Nov 1, 2019, 12:47 PM
In response the Iraqi government called for an emergency session of the United Nations Security Council, and Irina Bokova, Unesco’s secretary-general, said the “deliberate destruction of cultural heritage constitutes a war crime.”
Nimrud was capital of the Neo-Assyrian Empire in late 9th century B.C. and site of some of the earliest and most accomplished monumental architecture and sculpture. From an archaeological standpoint, Nimrud and the region generally have been a gold mine for understanding the ancient Near East and thus the birth of civilization. The Epic of Gilgamesh, the earliest epic poem and ancestor of “The Iliad,” “The Odyssey,” “Paradise Lost” and much else, was discovered at nearby Nineveh in the 19th century.
In its religiously motivated nihilism, Islamic State’s destruction echoes the Taliban’s desecration of the Bamiyan Buddha statues in Afghanistan in 2001. Though nominally about purging “idolatry,” the destruction of non-Islamic cultural heritage aims to eradicate all traces of civilization by pulverizing its artifacts. With the region and its peoples severed from all contact with their history, identity and inherited traditions, Islamic State will have a tabula rasa on which to inscribe its medieval sectarianism.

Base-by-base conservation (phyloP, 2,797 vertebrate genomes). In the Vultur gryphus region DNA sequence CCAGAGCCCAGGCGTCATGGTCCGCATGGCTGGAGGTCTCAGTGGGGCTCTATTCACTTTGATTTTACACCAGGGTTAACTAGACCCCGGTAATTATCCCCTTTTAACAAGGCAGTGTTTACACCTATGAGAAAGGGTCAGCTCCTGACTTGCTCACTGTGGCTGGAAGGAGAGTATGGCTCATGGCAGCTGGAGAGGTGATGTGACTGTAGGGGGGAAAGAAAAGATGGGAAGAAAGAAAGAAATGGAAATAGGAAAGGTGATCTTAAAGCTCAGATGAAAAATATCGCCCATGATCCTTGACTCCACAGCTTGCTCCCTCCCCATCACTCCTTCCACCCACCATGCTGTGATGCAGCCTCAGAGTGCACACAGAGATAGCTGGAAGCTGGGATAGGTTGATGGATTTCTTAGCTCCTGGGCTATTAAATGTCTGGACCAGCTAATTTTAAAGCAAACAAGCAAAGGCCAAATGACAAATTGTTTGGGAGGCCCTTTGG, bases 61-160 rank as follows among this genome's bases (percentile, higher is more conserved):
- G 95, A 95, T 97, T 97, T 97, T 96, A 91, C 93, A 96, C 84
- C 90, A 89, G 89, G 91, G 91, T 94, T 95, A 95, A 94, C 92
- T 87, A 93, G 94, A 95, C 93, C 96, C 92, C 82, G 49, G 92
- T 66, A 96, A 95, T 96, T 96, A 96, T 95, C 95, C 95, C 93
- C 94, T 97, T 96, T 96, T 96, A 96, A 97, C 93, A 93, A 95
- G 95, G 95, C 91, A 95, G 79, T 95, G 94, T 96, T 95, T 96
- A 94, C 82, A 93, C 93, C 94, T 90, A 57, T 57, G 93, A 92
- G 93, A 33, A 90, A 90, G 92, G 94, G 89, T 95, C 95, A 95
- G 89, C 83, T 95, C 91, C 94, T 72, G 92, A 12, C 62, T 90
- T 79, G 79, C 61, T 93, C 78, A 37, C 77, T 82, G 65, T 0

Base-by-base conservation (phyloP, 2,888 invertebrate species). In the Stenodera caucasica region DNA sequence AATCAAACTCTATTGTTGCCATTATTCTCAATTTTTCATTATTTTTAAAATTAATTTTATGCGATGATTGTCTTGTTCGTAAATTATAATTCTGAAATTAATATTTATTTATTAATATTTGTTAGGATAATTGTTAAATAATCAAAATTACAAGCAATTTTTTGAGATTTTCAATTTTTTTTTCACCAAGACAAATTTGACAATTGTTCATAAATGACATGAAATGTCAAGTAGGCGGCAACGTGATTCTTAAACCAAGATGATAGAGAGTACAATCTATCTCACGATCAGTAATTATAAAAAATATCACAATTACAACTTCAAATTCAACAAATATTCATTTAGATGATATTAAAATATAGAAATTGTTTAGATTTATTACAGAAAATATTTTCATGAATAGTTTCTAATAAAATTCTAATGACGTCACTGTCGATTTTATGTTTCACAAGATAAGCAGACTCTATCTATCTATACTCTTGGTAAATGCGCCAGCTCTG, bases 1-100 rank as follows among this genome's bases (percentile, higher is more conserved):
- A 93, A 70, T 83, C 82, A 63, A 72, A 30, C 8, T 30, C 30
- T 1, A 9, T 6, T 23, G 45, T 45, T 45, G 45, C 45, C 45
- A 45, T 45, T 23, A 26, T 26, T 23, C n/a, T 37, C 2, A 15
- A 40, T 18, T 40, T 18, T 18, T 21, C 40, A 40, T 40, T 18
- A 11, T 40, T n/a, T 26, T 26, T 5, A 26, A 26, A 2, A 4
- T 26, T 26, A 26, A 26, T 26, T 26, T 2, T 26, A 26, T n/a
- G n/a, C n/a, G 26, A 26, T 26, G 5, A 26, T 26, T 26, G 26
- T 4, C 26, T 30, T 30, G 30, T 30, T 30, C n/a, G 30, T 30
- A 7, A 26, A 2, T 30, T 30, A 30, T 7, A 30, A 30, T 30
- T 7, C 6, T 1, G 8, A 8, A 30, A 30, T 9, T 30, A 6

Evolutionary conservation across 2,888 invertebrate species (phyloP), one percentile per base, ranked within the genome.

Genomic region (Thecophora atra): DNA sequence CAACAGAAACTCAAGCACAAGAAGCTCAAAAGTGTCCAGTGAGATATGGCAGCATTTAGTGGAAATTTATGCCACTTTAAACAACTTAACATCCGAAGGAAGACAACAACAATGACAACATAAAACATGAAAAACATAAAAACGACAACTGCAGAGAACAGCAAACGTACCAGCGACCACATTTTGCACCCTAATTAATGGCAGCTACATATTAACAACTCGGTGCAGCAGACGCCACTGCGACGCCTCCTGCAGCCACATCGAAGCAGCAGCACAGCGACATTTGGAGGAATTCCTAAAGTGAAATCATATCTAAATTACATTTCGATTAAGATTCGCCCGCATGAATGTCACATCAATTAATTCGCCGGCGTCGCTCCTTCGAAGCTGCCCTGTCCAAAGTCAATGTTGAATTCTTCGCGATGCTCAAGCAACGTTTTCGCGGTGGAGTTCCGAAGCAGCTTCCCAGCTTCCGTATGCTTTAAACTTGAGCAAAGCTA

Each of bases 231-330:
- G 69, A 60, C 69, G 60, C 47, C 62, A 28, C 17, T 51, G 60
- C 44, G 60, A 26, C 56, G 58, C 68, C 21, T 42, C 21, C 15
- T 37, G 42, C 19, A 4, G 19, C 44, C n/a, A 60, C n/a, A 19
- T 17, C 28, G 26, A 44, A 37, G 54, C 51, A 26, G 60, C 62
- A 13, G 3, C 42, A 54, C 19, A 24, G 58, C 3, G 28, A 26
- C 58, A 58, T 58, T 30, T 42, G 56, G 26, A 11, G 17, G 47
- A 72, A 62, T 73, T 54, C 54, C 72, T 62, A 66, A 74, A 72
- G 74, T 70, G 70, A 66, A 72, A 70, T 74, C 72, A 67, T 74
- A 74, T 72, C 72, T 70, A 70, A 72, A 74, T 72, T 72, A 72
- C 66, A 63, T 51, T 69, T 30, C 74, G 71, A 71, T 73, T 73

It may seem idle to bewail the destruction of cultural heritage in the face of Islamic State’s ritualized, public murder of innocents—journalists, aid workers, adherents to different faiths. Human life needs protecting from killers above all. But mankind’s cultural heritage connects us to the past and thus enriches the present and future. Islamic State’s eagerness to broadcast its war on art and history is further proof that it must be urgently confronted and destroyed.
Source: The Wall Street Journal
“ Mankind must put an end to war before war puts an end to mankind.”